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Six weirdest investment schemes of 2017

From Harry Redknapp-endorsed cryptocurrency to burial plots, we bring you the year in six madcap money-making schemes...

At Which?, we’re often approached for advice about bizarre, comical and sometimes downright dubious investment schemes promoted to members of the public.

Our Money Helpline fields more than a thousand calls each year from people concerned about their investment options, while our team of investigative journalists discovers the truth behind the extravagant claims made about some rather exotic – and unregulated – products.

And while previous years have brought us such eyebrow-raising enterprises as rice paddies in Kent, Rolf Harris paintings and oddly-located forests, 2017 has been no exception. We’ve seen a bumper crop of investments that are more than a walk on the wild side.

So without further ado, here are the six weirdest investments we’ve encountered this year.

1. Graves

Burial plots aren’t usually associated with worldly wealth. However, this spooky form of speculation is promoted by firms who claim the UK’s ageing population is driving demand for graves. In November’s Which? Money we revealed the case of  63-year-old David Williams from the West Midlands, who invested nearly £5,000 in new burial plots in Surrey in 2014 and has yet to receive a return as they remain unsold.

2. Car parking spaces

Parking spaces – particularly those at airports – are being aggressively marketed to investors, with one brochure we’ve seen claiming that Glasgow Airport ‘will require 18,000 [long-stay] spaces by 2020.’ Marketing material like this sounds very authoritative, and tries to appeal to our common sense.

But in truth, there are no guarantees that demand will go up as claimed. Holidaymakers could increasingly opt for public transport, taxis, staycations or alternative airports.

3. Electroneum

2017 is the year cryptocurrency entered the mainstream.

And although Bitcoin is the word on everyone’s lips, for a brief period in October a new contender – called Electroneum – was brought crashing into public consciousness by none other than Harry Redknapp. The former football manager, not known for his technological prowess, faced ridicule after he tweeted: The tweet was later quietly deleted. However Electroneum continued to grab headlines after it was hit by a cyberattack in November, underlining the hacking threat to cryptocurrencies generally.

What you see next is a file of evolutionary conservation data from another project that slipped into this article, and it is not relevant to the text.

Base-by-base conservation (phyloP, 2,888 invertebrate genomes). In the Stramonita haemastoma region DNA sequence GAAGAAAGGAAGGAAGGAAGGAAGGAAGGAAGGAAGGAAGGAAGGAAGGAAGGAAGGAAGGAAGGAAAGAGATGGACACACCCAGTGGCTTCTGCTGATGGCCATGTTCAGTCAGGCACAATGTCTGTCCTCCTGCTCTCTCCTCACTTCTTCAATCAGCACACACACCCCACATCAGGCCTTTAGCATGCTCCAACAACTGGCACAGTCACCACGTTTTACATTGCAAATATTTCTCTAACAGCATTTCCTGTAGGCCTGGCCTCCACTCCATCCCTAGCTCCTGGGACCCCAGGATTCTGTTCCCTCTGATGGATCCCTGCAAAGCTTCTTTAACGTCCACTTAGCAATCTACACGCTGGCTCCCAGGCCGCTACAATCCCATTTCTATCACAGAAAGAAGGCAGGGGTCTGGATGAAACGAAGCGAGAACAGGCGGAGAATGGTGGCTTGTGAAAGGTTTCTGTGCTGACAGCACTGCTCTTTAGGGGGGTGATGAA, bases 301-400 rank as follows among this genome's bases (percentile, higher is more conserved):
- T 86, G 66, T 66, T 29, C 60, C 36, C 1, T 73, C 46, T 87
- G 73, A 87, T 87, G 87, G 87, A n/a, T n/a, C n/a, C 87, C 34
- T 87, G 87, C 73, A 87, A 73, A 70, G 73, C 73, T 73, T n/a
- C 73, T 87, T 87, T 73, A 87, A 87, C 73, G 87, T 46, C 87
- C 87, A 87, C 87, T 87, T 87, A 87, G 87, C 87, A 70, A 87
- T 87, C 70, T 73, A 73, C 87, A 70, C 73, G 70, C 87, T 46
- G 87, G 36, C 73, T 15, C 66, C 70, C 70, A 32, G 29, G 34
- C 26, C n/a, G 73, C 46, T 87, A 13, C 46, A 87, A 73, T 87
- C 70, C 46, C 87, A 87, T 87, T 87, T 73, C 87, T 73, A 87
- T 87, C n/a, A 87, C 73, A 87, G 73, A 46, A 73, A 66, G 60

4. Self-storage units

This year Which? Money has reported several investors’ problems with unregulated scheme Store First. The company rents out storage pods to businesses, home movers and anyone needing a little extra space – but it also markets ownership of the pods to investors.

The government has now petitioned for the firm to be wound up. In May, the Serious Fraud Office launched an investigation into two other businesses – Capita Oak Pension and Henley Retirement Benefit – in connection with self storage investments.

5. Binary options

These all-or-nothing ‘options’ are really just a high-risk gamble on which way financial markets will go. While not all trading platforms are fraudulent, they are highly prone to fraud. This year our Money Helpline has been inundated with calls from people who’ve ‘won’ such trades – only to find they cannot access their winnings.

In other cases the trading platform is rigged so that you’re more likely to win or lose. In November we revealed the distressing story of ‘James’ (not his real name), who lost £60,000 in a matter of minutes.

6. Soybeans

This East Asian legume isn’t just the foundation of several national cuisines – it’s now a futures and commodities opportunity, according to Zurich Private Capital. The firm’s website boasts of ‘an indulgent market where demand outweighs supply’ and urges: ‘Once you embrace the idea, you’ll soon realize a better return on your investment.’

One puzzled potential customer contacted our Money Helpline, which advised that the firm is unregulated.

Beware unregulated investments

The problem with schemes like the ones above are that they’re not regulated by the Financial Conduct Authority. That means they can get away with language that regulated firms can’t and sometimes this means companies downplay risks in their sales pitches.

When a firm’s activities aren’t regulated, it also means you have little recourse if something goes wrong. You can’t complain to the Financial Ombudsman Service about the firm, and you’ll have no right to claim a refund from the Financial Services Compensation Scheme if it goes bust, or turns out to be a scam.

Sussing out scams

Some of the more exotic schemes are legitimate ventures, though they may still be unwise investments. The trouble is, it can be very hard for a novice investor to tell the good from the bad – and even the experts sometimes struggle.

As a general rule, here are some things to be wary of:

  • The deal sounds too good to be true. Scams will often promise high returns for very little financial commitment. They may even say that a deal is too good to miss. Use your common sense. If a deal is too good to be true, it inevitably is.
  • You’re contacted out the blue. Many so-called ‘boiler room’ scams – which flog useless or even nonexistent investments – begin with an unsolicited phone call.
  • You’re put under pressure. Scammers will often try to hurry your decision making, so always step back, take a breath and think things through. A legitimate firm shouldn’t pressure you in this way.

For more advice on how to spot a con, see our scam-busting guide. If you think you’ve been scammed, contact Action Fraud and your bank immediately.

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